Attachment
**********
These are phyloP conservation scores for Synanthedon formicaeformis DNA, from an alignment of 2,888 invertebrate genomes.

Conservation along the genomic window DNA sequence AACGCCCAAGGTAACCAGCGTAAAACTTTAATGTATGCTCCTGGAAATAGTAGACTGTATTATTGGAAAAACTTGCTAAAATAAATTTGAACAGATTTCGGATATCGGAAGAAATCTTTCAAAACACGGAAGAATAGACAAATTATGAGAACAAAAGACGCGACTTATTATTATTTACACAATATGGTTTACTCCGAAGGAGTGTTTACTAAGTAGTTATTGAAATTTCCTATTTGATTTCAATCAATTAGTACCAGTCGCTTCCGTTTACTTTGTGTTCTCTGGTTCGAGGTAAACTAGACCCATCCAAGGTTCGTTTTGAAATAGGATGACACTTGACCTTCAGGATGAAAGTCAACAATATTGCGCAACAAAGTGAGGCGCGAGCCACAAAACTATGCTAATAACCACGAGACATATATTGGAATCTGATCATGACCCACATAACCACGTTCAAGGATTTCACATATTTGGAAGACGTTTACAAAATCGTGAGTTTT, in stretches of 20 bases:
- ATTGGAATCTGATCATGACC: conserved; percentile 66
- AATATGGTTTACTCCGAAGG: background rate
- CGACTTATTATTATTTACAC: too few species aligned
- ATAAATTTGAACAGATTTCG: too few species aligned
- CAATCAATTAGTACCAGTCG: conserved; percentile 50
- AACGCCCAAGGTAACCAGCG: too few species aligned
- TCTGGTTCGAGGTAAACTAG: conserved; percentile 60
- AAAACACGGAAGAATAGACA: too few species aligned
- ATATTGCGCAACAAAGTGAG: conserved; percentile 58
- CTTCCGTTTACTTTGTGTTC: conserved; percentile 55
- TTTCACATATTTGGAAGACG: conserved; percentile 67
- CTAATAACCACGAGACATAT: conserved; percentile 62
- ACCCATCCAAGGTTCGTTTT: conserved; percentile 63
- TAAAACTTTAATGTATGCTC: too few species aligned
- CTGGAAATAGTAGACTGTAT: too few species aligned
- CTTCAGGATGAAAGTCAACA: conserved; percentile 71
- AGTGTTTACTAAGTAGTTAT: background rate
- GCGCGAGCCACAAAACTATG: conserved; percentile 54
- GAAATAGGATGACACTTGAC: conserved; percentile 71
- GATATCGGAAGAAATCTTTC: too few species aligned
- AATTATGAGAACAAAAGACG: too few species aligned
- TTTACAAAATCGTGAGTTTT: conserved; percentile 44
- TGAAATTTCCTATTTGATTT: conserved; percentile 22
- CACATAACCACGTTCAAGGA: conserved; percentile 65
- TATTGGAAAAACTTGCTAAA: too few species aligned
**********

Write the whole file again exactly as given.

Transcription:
These are phyloP conservation scores for Synanthedon formicaeformis DNA, from an alignment of 2,888 invertebrate genomes.

Conservation along the genomic window DNA sequence AACGCCCAAGGTAACCAGCGTAAAACTTTAATGTATGCTCCTGGAAATAGTAGACTGTATTATTGGAAAAACTTGCTAAAATAAATTTGAACAGATTTCGGATATCGGAAGAAATCTTTCAAAACACGGAAGAATAGACAAATTATGAGAACAAAAGACGCGACTTATTATTATTTACACAATATGGTTTACTCCGAAGGAGTGTTTACTAAGTAGTTATTGAAATTTCCTATTTGATTTCAATCAATTAGTACCAGTCGCTTCCGTTTACTTTGTGTTCTCTGGTTCGAGGTAAACTAGACCCATCCAAGGTTCGTTTTGAAATAGGATGACACTTGACCTTCAGGATGAAAGTCAACAATATTGCGCAACAAAGTGAGGCGCGAGCCACAAAACTATGCTAATAACCACGAGACATATATTGGAATCTGATCATGACCCACATAACCACGTTCAAGGATTTCACATATTTGGAAGACGTTTACAAAATCGTGAGTTTT, in stretches of 20 bases:
- ATTGGAATCTGATCATGACC: conserved; percentile 66
- AATATGGTTTACTCCGAAGG: background rate
- CGACTTATTATTATTTACAC: too few species aligned
- ATAAATTTGAACAGATTTCG: too few species aligned
- CAATCAATTAGTACCAGTCG: conserved; percentile 50
- AACGCCCAAGGTAACCAGCG: too few species aligned
- TCTGGTTCGAGGTAAACTAG: conserved; percentile 60
- AAAACACGGAAGAATAGACA: too few species aligned
- ATATTGCGCAACAAAGTGAG: conserved; percentile 58
- CTTCCGTTTACTTTGTGTTC: conserved; percentile 55
- TTTCACATATTTGGAAGACG: conserved; percentile 67
- CTAATAACCACGAGACATAT: conserved; percentile 62
- ACCCATCCAAGGTTCGTTTT: conserved; percentile 63
- TAAAACTTTAATGTATGCTC: too few species aligned
- CTGGAAATAGTAGACTGTAT: too few species aligned
- CTTCAGGATGAAAGTCAACA: conserved; percentile 71
- AGTGTTTACTAAGTAGTTAT: background rate
- GCGCGAGCCACAAAACTATG: conserved; percentile 54
- GAAATAGGATGACACTTGAC: conserved; percentile 71
- GATATCGGAAGAAATCTTTC: too few species aligned
- AATTATGAGAACAAAAGACG: too few species aligned
- TTTACAAAATCGTGAGTTTT: conserved; percentile 44
- TGAAATTTCCTATTTGATTT: conserved; percentile 22
- CACATAACCACGTTCAAGGA: conserved; percentile 65
- TATTGGAAAAACTTGCTAAA: too few species aligned